In recent months, following a shortlived guerrilla offensive in January and the subsequent large increase in direct U.S. military aid to the government by the Reagan administration, the junta, with U.S. support, has rejected all outside efforts to negotiate a political solution with the left that would end the fighting.

Although numerous reports from El Salvador indicate that the infusion of U.S. military hardware and advisers has failed to dramatically tip the balance in favor of the government forces, both the junta and the United States, according to officials of both governments, now believe that a military victory over the left, which would eliminate the need to negotiate political power, is at hand.

At the same time, a key State Department official said that negotiations might undermine civilians within the junta and, even more dangerously, split the armed forces, with the most hard-line sector gaining the upper hand.

Both the U.S. and Salvadoran governments now have placed their emphasis on legislative elections scheduled for March 1982 and presidential elections scheduled for 1983, and have said that if opposition political parties in the FDR want to participate in a new political order, they can campaign for office.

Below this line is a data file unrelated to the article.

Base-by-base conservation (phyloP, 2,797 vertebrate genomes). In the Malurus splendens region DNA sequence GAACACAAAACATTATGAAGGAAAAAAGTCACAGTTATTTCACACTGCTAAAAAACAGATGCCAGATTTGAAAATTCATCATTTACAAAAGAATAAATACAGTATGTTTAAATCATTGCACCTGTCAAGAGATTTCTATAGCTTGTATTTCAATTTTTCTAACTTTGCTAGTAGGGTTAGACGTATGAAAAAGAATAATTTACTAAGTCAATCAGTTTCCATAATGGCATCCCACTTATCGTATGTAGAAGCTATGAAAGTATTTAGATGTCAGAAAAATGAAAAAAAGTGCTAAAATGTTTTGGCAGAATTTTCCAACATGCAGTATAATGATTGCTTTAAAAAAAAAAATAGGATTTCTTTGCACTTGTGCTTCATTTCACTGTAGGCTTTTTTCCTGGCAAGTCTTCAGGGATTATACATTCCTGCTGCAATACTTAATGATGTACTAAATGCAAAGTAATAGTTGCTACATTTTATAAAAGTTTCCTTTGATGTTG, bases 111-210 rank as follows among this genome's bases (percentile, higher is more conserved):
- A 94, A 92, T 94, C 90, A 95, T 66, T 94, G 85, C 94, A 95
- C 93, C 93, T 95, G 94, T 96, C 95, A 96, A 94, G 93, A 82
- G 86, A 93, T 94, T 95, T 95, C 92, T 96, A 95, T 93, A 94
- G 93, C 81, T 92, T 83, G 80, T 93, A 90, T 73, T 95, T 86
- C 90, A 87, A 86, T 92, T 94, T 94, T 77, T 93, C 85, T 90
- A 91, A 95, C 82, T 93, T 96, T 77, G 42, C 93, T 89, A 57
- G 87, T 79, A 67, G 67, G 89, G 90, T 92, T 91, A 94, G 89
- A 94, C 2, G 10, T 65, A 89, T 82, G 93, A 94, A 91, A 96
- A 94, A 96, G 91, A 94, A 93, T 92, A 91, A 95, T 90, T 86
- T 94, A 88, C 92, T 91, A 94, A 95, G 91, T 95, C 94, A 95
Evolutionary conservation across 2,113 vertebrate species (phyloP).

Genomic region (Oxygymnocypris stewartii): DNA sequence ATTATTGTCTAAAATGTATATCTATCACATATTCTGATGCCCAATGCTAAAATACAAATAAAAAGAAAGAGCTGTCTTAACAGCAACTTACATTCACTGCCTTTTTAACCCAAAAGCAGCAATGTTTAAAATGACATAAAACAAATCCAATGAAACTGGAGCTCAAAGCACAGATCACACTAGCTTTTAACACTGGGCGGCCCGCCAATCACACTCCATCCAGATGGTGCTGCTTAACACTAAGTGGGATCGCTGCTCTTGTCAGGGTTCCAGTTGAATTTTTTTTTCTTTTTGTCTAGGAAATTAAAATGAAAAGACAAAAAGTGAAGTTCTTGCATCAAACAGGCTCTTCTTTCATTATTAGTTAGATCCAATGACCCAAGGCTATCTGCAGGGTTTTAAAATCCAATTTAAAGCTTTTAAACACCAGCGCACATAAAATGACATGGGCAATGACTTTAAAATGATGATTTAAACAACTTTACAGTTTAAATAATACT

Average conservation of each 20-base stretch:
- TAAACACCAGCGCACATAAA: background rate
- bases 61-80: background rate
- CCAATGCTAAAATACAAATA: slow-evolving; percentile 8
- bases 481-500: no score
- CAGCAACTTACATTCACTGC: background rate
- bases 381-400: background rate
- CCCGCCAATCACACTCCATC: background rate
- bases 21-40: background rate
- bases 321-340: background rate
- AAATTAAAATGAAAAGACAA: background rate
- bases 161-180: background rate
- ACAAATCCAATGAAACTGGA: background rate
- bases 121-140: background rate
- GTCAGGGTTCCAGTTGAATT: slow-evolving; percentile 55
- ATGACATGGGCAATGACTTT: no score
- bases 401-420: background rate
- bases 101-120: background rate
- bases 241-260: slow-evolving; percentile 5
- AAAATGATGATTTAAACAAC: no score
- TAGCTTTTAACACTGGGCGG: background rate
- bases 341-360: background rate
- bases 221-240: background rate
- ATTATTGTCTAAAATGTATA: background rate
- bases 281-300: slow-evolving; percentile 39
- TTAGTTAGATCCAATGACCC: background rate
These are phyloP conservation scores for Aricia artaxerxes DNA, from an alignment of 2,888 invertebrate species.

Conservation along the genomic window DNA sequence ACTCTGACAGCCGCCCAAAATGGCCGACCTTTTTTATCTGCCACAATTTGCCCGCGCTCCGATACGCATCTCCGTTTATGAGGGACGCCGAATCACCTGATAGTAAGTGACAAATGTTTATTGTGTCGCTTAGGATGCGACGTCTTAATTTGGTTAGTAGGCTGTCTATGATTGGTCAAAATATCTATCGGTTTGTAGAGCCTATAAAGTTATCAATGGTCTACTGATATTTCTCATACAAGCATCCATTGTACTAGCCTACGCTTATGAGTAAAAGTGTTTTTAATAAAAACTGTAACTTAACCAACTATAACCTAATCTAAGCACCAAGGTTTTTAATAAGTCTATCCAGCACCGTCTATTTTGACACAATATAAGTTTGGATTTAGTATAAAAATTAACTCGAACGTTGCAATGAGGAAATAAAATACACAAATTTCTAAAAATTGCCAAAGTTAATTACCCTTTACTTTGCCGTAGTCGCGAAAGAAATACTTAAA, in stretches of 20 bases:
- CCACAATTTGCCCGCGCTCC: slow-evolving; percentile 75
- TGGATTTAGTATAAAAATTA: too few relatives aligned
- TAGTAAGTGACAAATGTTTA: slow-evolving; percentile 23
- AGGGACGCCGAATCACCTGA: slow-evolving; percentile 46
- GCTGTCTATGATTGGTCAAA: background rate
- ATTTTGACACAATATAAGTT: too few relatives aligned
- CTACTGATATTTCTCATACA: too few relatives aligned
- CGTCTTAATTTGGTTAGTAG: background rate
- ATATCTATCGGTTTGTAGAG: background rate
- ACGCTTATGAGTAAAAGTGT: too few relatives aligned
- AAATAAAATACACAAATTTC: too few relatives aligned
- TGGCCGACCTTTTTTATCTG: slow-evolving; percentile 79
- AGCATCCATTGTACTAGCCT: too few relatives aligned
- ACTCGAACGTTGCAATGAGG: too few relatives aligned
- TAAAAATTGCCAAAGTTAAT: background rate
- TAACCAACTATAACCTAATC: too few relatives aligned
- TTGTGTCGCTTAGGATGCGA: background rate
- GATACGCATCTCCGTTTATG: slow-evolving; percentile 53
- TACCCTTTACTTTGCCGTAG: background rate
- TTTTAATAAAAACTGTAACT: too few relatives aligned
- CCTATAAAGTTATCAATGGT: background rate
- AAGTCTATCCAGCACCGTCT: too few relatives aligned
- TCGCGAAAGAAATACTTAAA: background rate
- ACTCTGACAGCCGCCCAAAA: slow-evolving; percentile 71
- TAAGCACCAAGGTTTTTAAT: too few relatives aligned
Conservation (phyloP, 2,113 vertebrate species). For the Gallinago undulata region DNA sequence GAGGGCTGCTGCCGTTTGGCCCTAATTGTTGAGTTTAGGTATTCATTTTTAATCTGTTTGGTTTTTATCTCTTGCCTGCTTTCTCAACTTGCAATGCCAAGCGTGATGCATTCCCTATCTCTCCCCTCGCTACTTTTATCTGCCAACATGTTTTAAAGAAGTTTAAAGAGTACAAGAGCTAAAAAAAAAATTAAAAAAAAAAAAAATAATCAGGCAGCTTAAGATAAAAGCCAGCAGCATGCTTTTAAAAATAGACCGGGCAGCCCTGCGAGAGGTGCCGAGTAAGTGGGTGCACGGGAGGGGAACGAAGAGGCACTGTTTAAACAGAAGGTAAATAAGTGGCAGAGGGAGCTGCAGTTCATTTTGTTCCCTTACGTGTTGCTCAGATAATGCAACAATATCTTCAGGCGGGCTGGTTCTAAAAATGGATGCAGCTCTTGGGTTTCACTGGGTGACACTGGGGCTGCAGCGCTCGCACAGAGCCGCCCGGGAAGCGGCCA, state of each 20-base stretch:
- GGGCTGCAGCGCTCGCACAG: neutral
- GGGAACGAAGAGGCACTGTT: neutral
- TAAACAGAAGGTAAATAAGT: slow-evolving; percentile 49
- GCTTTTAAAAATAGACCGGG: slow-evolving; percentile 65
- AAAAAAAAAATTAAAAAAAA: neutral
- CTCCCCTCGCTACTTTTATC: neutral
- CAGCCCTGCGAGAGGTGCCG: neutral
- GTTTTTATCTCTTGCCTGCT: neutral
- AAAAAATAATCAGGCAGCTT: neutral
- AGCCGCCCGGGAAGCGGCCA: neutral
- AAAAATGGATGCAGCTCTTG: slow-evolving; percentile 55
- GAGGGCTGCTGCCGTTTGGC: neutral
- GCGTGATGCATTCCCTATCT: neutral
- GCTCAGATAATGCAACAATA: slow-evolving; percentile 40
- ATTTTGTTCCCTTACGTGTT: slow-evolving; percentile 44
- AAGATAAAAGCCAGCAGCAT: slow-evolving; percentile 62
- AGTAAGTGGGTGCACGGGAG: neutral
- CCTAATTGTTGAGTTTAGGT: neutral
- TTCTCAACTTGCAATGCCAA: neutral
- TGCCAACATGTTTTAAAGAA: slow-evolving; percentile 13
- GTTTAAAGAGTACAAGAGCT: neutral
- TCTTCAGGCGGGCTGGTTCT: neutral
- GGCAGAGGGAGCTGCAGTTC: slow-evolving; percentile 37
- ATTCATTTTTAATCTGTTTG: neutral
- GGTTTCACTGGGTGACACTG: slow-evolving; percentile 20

Numerous political leaders in Latin America and Western Europe, however, along with the FDR, have stressed their belief that without a prior understanding between the government and the opposition, an election in the middle of a civil war would be futile.

Rather than improving the political climate, advocates of peace talks point out, the Salvadoran armed forces last month published a list of 137 "terrorists," which included even the more moderate leaders of the opposition.

"Election with death lists of the opposition circulating, in the presence of U.S. military, is macabre. You might as well hold them in the cemeteries," said Pierre Schori, international secretary of Sweden's Social Democrat Party and one of the many Europeans visiting here who have involved themselves in the Salvadoran crisis.

Largely in response to the U.S. military aid, and fearing greater U.S. involvement, the Socialist International -- an anticommunist political organization of social democratic, socialist and labor parties from 39 countries -- and nations such as Mexico, Nicaragua, Cuba and Panama, which sympathize with the FDR, have taken the lead to search for some common ground between it and the junta.

Western European members of the Socialist International believe that their chance to pressure Washington to rethink its policy has improved since the inauguration of Socialist Francois Mitterrand as president of France. Mitterrand's foreign minister, Claude Cheysson, is scheduled for talks in Washington with Secretary of State Alexander M. Haig Jr. on Friday.

Efforts to negotiate a settlement have been hampered by suspicion on both sides of the Salvadoran conflict that the other wants to bring it to the mediation table simply to gain time to consolidate its military position.